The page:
Most helicopters are designed to either carry a lot of cargo at the expense of manoeuvrability — like the Chinook — or be quick and nimble while sacrificing armament and transport capabilities, like the Huey. Russia’s Mi-24 HIND multi-mission gunship isn’t “most helicopters”.
The Mil Mi-24 is a dual-role helicopter gunship designed as both a attack helicopter and eight-troop/four-litter transport. The Soviet Union produced more than 2500 HIND variants at the Mil Moscow Helicopter Plant beginning in 1972 and used them extensively through out the Soviet War in Afghanistan. The concept of a multi-mission gunship was quite revolutionary at the time of its inception and even today, the HIND has no direct NATO equivalent and is only roughly recreated in the American Sikorsky S-67 Blackhawk.
The HIND was built off the older Mi-8 Hip and Mi-14 Haze helicopters hand measures 17m long, 6m wide and 6m tall. The HIND wasn’t built for comfort, it was built for speed. It features a pair of top-mounted Isotov TV3-117 turboshaft engines driving a 17m wide, five-blade main rotor with a three-blade on the tail. Its top speed is over 320km/h with a 450km range. Early models had the pilot and weapons operator sitting in tandem under a single piece of bulletproof glass; later upgrades introduced the now iconic “double bubble” canopy. The HIND is heavily fortified against small and medium arms fire, able to shrug off .50 calibre shots — even to its rotor blades — and withstand 20mm cannon hits thanks to ballistic-resistant windscreens and a titanium-wrapped cockpit tub. What’s more, the cabin interior is overpressurised in the event of a NBC (nuclear, biological, chemical) attack. This heavy armour earned the Mi-24 the unofficial nickname “the flying tank” though many Soviet pilots also referred to it as the “Crocodile” thanks to its camouflage pattern.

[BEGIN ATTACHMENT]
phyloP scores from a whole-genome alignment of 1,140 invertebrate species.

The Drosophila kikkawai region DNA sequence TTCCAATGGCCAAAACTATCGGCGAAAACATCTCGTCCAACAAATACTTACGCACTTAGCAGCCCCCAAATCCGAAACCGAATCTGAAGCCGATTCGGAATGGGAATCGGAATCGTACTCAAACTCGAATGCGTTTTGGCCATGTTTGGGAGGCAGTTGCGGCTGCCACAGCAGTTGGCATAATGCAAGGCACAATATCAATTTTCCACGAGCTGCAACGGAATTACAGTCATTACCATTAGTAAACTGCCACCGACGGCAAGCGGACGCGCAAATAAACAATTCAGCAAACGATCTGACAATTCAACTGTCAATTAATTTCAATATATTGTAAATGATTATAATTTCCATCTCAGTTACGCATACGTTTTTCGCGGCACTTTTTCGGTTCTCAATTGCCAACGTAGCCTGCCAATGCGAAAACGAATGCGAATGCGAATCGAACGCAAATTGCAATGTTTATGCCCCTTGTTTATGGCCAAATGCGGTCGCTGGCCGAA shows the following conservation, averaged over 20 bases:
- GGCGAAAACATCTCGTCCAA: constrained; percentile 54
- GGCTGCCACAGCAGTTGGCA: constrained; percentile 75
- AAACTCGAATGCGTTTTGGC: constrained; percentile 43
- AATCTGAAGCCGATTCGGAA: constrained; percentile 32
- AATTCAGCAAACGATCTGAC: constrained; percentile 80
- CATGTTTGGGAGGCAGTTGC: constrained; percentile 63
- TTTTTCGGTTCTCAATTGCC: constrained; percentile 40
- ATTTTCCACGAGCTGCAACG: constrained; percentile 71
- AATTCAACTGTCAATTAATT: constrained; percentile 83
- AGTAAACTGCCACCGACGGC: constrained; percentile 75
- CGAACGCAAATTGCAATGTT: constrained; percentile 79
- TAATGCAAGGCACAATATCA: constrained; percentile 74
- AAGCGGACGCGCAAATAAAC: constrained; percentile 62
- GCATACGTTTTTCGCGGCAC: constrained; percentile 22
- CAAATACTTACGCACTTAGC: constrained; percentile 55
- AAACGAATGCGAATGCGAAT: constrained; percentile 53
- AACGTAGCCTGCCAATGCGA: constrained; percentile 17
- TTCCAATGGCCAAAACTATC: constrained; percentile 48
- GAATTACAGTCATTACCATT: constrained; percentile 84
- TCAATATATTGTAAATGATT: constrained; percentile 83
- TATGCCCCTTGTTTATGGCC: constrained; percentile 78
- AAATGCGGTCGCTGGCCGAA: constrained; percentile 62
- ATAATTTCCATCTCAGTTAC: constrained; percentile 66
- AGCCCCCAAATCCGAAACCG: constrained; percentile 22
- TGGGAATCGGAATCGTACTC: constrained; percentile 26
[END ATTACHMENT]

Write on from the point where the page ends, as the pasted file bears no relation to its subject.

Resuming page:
The Mi-24 didn’t just fly around taking it on the nose mind you — this is a proper assault chopper. It relies on a 1470-round 12.7mm Gatling gun, a pair of twin-barrel GSh-30K autocannons and window-mounted machine guns in the cabin. The Hind is also outfitted with a pair of stub wings that not only provide up to a quarter of the aircraft’s lift when travelling at speed but also provide three attachment points for a variety of external weapons, depending on whether the mission calls for air support, troop insertions, anti-tank operations or aerial combat. These external stores can include 3M11 Falanga anti-tank missiles, various general-purpose bombs (up to 500kg in weight) and rockets.